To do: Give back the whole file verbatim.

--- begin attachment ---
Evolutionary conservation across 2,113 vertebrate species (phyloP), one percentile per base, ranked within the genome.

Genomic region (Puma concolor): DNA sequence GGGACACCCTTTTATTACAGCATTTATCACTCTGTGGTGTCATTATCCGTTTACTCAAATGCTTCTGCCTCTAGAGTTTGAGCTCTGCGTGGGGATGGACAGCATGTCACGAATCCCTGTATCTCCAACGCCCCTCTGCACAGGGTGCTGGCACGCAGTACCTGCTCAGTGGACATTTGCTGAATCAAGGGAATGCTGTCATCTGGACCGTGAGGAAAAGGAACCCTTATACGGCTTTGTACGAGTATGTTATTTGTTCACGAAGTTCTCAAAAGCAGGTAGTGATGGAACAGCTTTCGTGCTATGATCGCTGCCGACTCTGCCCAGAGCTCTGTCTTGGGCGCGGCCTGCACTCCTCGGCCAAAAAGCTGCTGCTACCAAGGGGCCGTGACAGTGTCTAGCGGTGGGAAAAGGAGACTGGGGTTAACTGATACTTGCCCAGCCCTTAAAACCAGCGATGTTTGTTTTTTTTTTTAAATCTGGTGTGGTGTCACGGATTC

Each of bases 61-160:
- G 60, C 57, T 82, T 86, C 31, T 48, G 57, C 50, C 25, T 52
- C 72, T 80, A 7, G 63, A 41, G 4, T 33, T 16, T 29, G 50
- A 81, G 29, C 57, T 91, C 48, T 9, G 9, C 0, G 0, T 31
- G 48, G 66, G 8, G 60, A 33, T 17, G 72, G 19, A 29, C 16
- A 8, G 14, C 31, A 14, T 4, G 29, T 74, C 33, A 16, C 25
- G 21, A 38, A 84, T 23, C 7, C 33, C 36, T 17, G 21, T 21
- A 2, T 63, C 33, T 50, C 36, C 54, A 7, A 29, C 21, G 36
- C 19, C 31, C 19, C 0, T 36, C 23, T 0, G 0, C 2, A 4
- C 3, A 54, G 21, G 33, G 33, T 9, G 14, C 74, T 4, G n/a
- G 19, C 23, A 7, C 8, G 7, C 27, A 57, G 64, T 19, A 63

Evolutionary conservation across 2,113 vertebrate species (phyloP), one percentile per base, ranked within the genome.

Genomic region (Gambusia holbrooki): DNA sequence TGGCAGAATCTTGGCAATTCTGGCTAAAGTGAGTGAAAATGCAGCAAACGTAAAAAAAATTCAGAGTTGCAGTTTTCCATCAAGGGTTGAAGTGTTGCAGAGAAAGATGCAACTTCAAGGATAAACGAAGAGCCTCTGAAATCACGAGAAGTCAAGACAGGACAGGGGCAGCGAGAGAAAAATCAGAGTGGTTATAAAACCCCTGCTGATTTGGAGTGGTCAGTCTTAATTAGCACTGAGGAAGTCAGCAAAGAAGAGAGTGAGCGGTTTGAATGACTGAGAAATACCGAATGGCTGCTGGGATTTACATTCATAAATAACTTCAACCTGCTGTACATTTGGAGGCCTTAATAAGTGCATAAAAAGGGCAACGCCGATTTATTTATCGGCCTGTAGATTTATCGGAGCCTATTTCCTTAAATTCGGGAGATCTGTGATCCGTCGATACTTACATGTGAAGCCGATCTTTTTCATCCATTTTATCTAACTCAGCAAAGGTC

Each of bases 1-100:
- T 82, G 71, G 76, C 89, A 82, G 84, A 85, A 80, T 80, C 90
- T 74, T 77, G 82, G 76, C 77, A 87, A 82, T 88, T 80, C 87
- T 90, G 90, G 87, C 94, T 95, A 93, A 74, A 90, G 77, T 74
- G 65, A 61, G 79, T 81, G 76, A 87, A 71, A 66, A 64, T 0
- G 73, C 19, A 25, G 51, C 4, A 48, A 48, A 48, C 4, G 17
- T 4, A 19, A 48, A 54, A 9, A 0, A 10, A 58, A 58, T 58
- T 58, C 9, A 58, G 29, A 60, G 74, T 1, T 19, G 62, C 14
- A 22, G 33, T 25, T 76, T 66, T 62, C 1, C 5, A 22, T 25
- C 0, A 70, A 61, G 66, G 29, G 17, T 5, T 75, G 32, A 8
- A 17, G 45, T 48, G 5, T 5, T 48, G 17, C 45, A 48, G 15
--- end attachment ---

Evolutionary conservation across 2,113 vertebrate species (phyloP), one percentile per base, ranked within the genome.

Genomic region (Puma concolor): DNA sequence GGGACACCCTTTTATTACAGCATTTATCACTCTGTGGTGTCATTATCCGTTTACTCAAATGCTTCTGCCTCTAGAGTTTGAGCTCTGCGTGGGGATGGACAGCATGTCACGAATCCCTGTATCTCCAACGCCCCTCTGCACAGGGTGCTGGCACGCAGTACCTGCTCAGTGGACATTTGCTGAATCAAGGGAATGCTGTCATCTGGACCGTGAGGAAAAGGAACCCTTATACGGCTTTGTACGAGTATGTTATTTGTTCACGAAGTTCTCAAAAGCAGGTAGTGATGGAACAGCTTTCGTGCTATGATCGCTGCCGACTCTGCCCAGAGCTCTGTCTTGGGCGCGGCCTGCACTCCTCGGCCAAAAAGCTGCTGCTACCAAGGGGCCGTGACAGTGTCTAGCGGTGGGAAAAGGAGACTGGGGTTAACTGATACTTGCCCAGCCCTTAAAACCAGCGATGTTTGTTTTTTTTTTTAAATCTGGTGTGGTGTCACGGATTC

Each of bases 61-160:
- G 60, C 57, T 82, T 86, C 31, T 48, G 57, C 50, C 25, T 52
- C 72, T 80, A 7, G 63, A 41, G 4, T 33, T 16, T 29, G 50
- A 81, G 29, C 57, T 91, C 48, T 9, G 9, C 0, G 0, T 31
- G 48, G 66, G 8, G 60, A 33, T 17, G 72, G 19, A 29, C 16
- A 8, G 14, C 31, A 14, T 4, G 29, T 74, C 33, A 16, C 25
- G 21, A 38, A 84, T 23, C 7, C 33, C 36, T 17, G 21, T 21
- A 2, T 63, C 33, T 50, C 36, C 54, A 7, A 29, C 21, G 36
- C 19, C 31, C 19, C 0, T 36, C 23, T 0, G 0, C 2, A 4
- C 3, A 54, G 21, G 33, G 33, T 9, G 14, C 74, T 4, G n/a
- G 19, C 23, A 7, C 8, G 7, C 27, A 57, G 64, T 19, A 63

Evolutionary conservation across 2,113 vertebrate species (phyloP), one percentile per base, ranked within the genome.

Genomic region (Gambusia holbrooki): DNA sequence TGGCAGAATCTTGGCAATTCTGGCTAAAGTGAGTGAAAATGCAGCAAACGTAAAAAAAATTCAGAGTTGCAGTTTTCCATCAAGGGTTGAAGTGTTGCAGAGAAAGATGCAACTTCAAGGATAAACGAAGAGCCTCTGAAATCACGAGAAGTCAAGACAGGACAGGGGCAGCGAGAGAAAAATCAGAGTGGTTATAAAACCCCTGCTGATTTGGAGTGGTCAGTCTTAATTAGCACTGAGGAAGTCAGCAAAGAAGAGAGTGAGCGGTTTGAATGACTGAGAAATACCGAATGGCTGCTGGGATTTACATTCATAAATAACTTCAACCTGCTGTACATTTGGAGGCCTTAATAAGTGCATAAAAAGGGCAACGCCGATTTATTTATCGGCCTGTAGATTTATCGGAGCCTATTTCCTTAAATTCGGGAGATCTGTGATCCGTCGATACTTACATGTGAAGCCGATCTTTTTCATCCATTTTATCTAACTCAGCAAAGGTC

Each of bases 1-100:
- T 82, G 71, G 76, C 89, A 82, G 84, A 85, A 80, T 80, C 90
- T 74, T 77, G 82, G 76, C 77, A 87, A 82, T 88, T 80, C 87
- T 90, G 90, G 87, C 94, T 95, A 93, A 74, A 90, G 77, T 74
- G 65, A 61, G 79, T 81, G 76, A 87, A 71, A 66, A 64, T 0
- G 73, C 19, A 25, G 51, C 4, A 48, A 48, A 48, C 4, G 17
- T 4, A 19, A 48, A 54, A 9, A 0, A 10, A 58, A 58, T 58
- T 58, C 9, A 58, G 29, A 60, G 74, T 1, T 19, G 62, C 14
- A 22, G 33, T 25, T 76, T 66, T 62, C 1, C 5, A 22, T 25
- C 0, A 70, A 61, G 66, G 29, G 17, T 5, T 75, G 32, A 8
- A 17, G 45, T 48, G 5, T 5, T 48, G 17, C 45, A 48, G 15